Since you can view the restaurant's original recipe for yourself, I thought I would provide to you the altered recipe made for four people, instead of two with a few extra ingredients. I'll also provide a recipe for a reduced-quantity dressing since the dressing as their recipe made enough to serve 12 people and still have a couple of cups leftover.

Several of the ingredients used to make the dressing can be purchased pre-made from the grocery store. Or you could make your own. The first option will save you time, the second option may save you money, depending on where you find the ingredients. If you're interested in making your own pesto, you can use one of the recipes I published a while ago, or you could use this recipe from To make the aioli, which is simply a suspension of olive oil, garlic and egg yolks, I would suggest following this recipe from Gourmet Sleuth, or this recipe from Epicurious. Feel free to omit the mustard if you like.

Modified Stetson Chopped Salad
courtesy of Cowboy Ciao (who I am grateful to)
1 roma tomato, diced
4 basil leaves, chopped
1/2 teaspoon of balsamic vinegar
2 ounces of super sweet dried corn
1 ounce of pepitas (roasted pumpkin seeds)
1 ounce of dried black currants (chopped dried cranberries or tart cherries would work)
1 ounce of asiago cheese (chopped into corn-sized chunks)
4 ounces of chopped arugula
2 ounces of Israeli or pearl couscous that has been cooked according to package directions and cooled
3 ounces of smoked salmon, chopped

In a small bowl mix the tomato, basil and vinegar together with your fingers. Place this in a stripe running down one side of the plate. Place a stripe of the dried corn next. Toss the pepitas, currants and cheese together and place in a stripe next to the corn. Chop the arugula and place it in a stripe. Use a spoon to place the couscous on the plate beside the arugula. Finally, chop the smoked salmon and place it in a stripe beside the couscous.

Pesto-Buttermilk Dressing
1 tablespoon of pesto
1/2 small shallot, roughly chopped
2 tablespoons of aioli
several grinds of coarse black pepper
1/2 teaspoon of lemon juice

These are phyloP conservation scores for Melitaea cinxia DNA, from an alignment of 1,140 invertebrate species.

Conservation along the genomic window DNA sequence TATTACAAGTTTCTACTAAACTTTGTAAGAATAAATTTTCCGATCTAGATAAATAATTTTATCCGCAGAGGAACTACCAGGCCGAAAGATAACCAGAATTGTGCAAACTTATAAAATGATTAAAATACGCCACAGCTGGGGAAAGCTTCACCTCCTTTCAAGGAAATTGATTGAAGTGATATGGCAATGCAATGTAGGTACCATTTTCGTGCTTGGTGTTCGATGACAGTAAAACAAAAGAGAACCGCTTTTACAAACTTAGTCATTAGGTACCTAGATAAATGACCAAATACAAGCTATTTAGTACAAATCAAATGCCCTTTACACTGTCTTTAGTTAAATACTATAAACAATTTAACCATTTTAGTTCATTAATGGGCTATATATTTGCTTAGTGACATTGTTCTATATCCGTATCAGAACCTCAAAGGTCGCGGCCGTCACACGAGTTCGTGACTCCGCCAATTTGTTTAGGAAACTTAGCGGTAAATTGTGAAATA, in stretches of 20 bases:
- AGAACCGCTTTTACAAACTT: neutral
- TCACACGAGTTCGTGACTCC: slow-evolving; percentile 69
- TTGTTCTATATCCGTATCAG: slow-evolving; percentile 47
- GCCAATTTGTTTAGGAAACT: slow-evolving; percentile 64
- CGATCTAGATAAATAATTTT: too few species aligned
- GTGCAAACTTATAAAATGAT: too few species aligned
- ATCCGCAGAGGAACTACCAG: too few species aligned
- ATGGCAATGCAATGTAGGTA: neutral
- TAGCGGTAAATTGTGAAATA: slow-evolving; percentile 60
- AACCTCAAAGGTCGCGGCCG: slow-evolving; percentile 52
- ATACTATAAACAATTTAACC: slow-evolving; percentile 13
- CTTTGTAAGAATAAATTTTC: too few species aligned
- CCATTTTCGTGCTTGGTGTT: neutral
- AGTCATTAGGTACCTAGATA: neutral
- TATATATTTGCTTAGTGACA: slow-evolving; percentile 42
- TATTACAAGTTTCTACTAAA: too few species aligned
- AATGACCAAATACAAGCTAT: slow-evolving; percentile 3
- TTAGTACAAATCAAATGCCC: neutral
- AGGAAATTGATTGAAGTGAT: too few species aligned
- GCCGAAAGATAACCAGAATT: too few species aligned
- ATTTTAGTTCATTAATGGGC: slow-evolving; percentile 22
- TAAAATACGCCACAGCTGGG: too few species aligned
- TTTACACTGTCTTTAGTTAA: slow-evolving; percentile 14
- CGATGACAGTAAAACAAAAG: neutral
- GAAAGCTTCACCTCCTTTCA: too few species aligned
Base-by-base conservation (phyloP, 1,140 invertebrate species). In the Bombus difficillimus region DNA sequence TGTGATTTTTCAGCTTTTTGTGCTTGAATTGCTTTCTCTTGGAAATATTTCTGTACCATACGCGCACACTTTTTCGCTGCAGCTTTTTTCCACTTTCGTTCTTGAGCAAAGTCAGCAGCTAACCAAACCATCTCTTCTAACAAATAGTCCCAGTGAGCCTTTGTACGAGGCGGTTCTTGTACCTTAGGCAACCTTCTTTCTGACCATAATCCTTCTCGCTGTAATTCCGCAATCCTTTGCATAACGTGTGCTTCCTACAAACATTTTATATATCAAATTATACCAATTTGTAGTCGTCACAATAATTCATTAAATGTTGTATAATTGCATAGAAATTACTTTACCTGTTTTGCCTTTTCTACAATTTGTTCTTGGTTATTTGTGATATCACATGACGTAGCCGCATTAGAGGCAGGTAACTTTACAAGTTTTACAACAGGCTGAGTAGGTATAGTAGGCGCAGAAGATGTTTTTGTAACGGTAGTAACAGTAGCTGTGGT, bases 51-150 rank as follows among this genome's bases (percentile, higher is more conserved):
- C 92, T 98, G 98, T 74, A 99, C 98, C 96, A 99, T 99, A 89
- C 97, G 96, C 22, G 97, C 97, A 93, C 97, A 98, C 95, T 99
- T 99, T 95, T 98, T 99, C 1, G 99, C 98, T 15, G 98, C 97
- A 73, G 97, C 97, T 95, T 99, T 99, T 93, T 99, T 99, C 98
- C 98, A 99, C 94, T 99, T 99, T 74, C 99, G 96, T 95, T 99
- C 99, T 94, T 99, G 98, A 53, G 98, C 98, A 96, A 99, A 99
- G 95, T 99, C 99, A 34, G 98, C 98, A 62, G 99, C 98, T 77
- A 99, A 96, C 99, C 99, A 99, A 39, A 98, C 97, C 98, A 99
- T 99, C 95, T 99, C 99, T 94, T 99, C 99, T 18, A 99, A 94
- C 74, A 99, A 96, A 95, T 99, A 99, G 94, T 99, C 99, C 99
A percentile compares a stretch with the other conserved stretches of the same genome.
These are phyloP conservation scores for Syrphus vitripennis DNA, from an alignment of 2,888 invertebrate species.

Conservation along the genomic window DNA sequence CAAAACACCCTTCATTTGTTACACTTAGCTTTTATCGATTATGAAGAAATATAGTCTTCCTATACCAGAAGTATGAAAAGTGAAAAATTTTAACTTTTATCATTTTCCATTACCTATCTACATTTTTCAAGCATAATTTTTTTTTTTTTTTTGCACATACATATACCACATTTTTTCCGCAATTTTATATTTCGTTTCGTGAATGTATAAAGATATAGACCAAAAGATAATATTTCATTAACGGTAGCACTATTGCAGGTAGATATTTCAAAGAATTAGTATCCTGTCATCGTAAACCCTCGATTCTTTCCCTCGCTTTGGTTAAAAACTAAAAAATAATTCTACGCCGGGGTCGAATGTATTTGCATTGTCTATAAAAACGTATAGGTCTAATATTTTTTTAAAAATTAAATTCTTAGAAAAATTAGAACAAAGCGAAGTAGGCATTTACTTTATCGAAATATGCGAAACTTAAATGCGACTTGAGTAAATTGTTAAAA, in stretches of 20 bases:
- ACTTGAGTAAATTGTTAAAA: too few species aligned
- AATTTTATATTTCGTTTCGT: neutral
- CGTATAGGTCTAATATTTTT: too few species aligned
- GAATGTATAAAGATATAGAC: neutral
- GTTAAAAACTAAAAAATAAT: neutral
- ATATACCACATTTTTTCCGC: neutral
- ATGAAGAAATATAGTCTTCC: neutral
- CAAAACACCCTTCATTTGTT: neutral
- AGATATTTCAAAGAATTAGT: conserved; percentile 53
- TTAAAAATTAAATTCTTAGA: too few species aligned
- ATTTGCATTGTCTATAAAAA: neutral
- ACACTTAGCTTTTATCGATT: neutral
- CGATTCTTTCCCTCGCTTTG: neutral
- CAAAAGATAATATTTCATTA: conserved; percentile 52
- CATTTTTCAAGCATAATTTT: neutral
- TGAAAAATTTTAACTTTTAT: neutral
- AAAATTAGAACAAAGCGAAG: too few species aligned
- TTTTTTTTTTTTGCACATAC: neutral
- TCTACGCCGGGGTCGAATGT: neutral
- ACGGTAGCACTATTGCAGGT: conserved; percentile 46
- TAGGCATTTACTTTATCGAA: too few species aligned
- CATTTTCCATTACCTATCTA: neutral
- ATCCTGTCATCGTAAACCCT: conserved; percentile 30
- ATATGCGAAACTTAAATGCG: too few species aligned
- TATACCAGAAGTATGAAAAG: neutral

2 tablespoons of buttermilk
salt to taste

Place the pesto, shallot and aioli in a blender or food processor. Mix until the shallot is pureed. Add the pepper and lemon juice and while the motor is running, pour the buttermilk in slowly. This will help to create a thicker and more emulsified dressing. Taste before adding salt and mix after each addition. This dressing can be stored in the refrigerator for about a week. Pour the dressing (you may not need all of it) over the salad after presenting it to your guests and use two large spoons to toss.
Serves two as a main course, or four as a side salad.

One of the things that thrills me is dissecting dishes and trying to figure out what exactly is in every dish I eat. I know this makes my favorite sushi chef frustrated, but I can't help it, it's automatic. As I recognize each ingredient I get giddy. But sometimes things trip me up. I knew that there was basil in the dressing, and buttermilk and garlic. And adding just those ingredients together would probably make a tasty, albeit flat, dressing. I was, and am, grateful that Cowboy Ciao was willing to release their recipe to the public and it is something that I wish other restaurants would do. I know that it would result in greater copying of "signature" dishes. But I think it will educate diners and help them develop tastebuds that can discern ingredients, as well as understand how it affects the whole. And even though I can cook, and usually quite well, I still enjoying eating out. I don't see that changing. No matter how many chefs give me their recipes.

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About the Author(s)

Cinnamon Cooper is an untrained cook. Most of what she's learned has been by accident. The rest has been gained by reading cookbooks, watching The Food Network and by scouring the Internet. Oh, and she also hates following recipes but loves the irony of writing them down for others to follow.